Top Turkish medical association urges class downsizing, vaccinations for schools
Turkey's top medical association on Sunday called on the Education Ministry to reduce classes to 30 percent of their current capacity and expedite the vaccination of adults in bid to stem the spread of COVID-19.
The Turkish Medical Association (TTB) called for practices that decreased the risk posed by unvaccinated adults while urging the ministry to encourage the inoculation of those under the age of 12, Diken news site reported.
‘‘Classes should absolutely be reduced to under 30 percent (capacity),’’ the TTB said, ‘‘In order to decrease the number of bodies in class, it is important that students make concessions on the number of days the are in school.’’
The top medical association went on to say that the Health Ministry had made no preparations for the return to in-class schooling since the outbreak of the pandemic in Turkey in March 2020.
Schools in Turkey reopened on September 6 amid a surge in COVI-19 infections following a one-and-a-half-year year hiatus over the pandemic.
Meanwhile, vaccination rates in the country are below averages in Europe, compromising its battle against the virus. Some 64 percent of the population have received two vaccine shots under a national programme that has administered more than 100 million shots, according to Health Ministry data.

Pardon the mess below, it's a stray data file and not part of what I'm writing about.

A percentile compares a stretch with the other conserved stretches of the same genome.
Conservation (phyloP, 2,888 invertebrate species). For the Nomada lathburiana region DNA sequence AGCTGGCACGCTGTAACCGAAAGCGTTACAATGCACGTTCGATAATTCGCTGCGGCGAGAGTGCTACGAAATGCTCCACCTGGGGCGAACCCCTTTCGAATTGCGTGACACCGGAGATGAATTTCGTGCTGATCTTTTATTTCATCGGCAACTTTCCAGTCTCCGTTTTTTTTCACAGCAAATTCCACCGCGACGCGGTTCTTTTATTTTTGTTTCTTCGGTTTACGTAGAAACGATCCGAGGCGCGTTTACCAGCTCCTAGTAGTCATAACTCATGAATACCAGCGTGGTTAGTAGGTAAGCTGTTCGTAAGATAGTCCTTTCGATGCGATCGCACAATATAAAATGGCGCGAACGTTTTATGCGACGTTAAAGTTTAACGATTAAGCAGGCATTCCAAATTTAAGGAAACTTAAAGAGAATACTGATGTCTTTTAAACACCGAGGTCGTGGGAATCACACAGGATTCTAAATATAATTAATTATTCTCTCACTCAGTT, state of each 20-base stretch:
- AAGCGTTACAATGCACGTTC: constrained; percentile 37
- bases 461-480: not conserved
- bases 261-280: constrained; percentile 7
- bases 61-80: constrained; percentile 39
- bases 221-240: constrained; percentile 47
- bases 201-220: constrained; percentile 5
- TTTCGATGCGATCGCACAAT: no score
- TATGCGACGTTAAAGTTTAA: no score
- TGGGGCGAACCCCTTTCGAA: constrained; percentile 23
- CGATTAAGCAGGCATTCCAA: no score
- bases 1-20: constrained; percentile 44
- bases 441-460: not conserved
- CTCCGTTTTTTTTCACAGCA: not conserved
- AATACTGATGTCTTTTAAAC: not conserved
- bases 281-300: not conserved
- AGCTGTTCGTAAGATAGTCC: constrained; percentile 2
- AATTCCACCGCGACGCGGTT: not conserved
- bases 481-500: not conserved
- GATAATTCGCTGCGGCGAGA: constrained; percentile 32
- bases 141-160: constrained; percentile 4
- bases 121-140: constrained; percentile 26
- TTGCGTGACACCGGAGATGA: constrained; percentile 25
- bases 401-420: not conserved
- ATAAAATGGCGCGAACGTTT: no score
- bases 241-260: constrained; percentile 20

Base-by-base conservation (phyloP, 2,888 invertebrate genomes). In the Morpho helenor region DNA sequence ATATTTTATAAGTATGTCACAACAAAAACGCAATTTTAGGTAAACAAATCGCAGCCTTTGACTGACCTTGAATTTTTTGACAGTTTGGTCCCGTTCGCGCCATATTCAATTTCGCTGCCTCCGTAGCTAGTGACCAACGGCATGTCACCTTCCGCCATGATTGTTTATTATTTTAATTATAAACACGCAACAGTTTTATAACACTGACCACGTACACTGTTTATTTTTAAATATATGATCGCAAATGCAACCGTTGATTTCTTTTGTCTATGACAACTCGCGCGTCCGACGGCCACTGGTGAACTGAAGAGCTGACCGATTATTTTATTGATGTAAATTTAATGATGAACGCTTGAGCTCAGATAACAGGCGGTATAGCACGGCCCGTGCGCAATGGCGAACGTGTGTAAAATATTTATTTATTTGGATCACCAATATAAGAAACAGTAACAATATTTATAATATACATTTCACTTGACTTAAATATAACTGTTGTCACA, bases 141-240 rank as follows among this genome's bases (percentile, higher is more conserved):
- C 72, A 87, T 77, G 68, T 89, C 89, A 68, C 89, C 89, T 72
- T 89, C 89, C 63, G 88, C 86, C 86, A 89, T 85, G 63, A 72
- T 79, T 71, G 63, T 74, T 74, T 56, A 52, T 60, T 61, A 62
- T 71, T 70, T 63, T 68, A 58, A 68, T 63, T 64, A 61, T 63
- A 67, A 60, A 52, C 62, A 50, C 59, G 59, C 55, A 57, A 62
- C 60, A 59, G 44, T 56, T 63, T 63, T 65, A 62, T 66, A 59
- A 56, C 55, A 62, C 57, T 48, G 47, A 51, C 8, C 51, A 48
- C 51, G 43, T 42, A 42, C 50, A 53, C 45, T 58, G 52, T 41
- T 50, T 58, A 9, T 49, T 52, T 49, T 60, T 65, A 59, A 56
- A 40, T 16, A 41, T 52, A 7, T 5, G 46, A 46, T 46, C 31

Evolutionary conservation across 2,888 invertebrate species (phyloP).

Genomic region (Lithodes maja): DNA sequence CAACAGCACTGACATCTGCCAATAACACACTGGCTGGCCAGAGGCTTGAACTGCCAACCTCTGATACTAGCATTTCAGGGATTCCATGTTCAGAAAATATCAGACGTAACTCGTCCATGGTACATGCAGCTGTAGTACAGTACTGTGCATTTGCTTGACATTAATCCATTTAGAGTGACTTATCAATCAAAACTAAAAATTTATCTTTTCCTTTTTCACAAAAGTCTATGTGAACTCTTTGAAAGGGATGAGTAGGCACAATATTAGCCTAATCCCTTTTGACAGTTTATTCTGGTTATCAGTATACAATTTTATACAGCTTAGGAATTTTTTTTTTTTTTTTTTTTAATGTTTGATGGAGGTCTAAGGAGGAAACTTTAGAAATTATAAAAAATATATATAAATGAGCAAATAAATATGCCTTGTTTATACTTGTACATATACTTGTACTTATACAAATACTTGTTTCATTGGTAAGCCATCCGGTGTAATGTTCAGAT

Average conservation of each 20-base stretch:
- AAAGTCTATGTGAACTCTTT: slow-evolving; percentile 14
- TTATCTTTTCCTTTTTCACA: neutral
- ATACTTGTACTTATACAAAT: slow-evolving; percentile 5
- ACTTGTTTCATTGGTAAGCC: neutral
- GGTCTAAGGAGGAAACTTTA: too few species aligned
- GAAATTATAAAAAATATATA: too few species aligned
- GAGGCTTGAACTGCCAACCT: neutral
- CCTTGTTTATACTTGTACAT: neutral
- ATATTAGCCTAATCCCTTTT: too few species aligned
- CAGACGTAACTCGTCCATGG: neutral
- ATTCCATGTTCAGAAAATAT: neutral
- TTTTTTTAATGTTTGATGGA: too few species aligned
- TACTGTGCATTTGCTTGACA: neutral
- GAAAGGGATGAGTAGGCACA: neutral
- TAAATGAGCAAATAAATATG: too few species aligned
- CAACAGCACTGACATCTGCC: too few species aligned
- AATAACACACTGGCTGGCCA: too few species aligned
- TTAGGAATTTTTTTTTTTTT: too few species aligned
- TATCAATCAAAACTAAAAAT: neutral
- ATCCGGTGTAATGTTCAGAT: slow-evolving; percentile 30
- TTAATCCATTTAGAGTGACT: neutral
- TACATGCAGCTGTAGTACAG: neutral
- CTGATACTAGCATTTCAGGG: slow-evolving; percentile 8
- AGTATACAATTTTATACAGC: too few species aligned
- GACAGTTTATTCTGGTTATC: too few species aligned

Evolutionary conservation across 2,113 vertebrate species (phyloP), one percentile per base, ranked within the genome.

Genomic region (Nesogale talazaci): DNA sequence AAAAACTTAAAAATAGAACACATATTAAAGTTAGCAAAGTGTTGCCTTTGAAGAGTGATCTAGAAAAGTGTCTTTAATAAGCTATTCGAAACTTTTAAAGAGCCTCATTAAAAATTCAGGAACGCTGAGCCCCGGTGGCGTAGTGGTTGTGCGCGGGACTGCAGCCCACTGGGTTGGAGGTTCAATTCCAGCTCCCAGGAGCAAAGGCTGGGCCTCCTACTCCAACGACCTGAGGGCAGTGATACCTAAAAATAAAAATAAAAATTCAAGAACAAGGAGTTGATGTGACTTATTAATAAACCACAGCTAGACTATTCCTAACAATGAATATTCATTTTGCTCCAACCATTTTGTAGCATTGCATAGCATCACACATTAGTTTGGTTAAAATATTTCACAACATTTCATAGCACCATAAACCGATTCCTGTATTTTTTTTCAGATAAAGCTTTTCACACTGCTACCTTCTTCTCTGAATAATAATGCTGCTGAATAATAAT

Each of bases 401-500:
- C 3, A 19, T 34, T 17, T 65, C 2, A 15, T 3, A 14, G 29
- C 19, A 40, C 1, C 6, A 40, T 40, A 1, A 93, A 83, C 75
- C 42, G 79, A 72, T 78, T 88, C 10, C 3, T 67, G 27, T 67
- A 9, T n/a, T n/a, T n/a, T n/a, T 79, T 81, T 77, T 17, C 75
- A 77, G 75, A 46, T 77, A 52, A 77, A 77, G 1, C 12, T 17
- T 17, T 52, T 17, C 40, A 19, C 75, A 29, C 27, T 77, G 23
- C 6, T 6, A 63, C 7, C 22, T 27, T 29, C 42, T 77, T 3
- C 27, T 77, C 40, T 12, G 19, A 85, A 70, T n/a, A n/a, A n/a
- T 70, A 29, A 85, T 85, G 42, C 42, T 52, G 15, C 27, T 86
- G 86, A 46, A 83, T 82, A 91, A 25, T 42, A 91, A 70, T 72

But the country’s top health official Fahrettin Koca earlier this month warned against "a pandemic of the unvaccinated" as the country registered over 23,000 new cases over the past 24 hours.
The TTB on Sunday said the mandate of two mandatory PCR tests each week for unvaccinated school employees was an insufficient practice.
‘‘The vaccination of all adults in schools is the real solution,’’ the TTB said. ‘‘Moreover, it has come to our attention that the Health Ministry has failed in its practice of the PCR testing.’’
The Health Ministry on Sunday dismissed the TTB’s call on schools, saying crowded classrooms in the country were an exception, Diken reported.
‘‘Schools are the most secure environment amid the COVID-19 pandemic,’’ the site cited Health Minister Mahmut Özer as saying.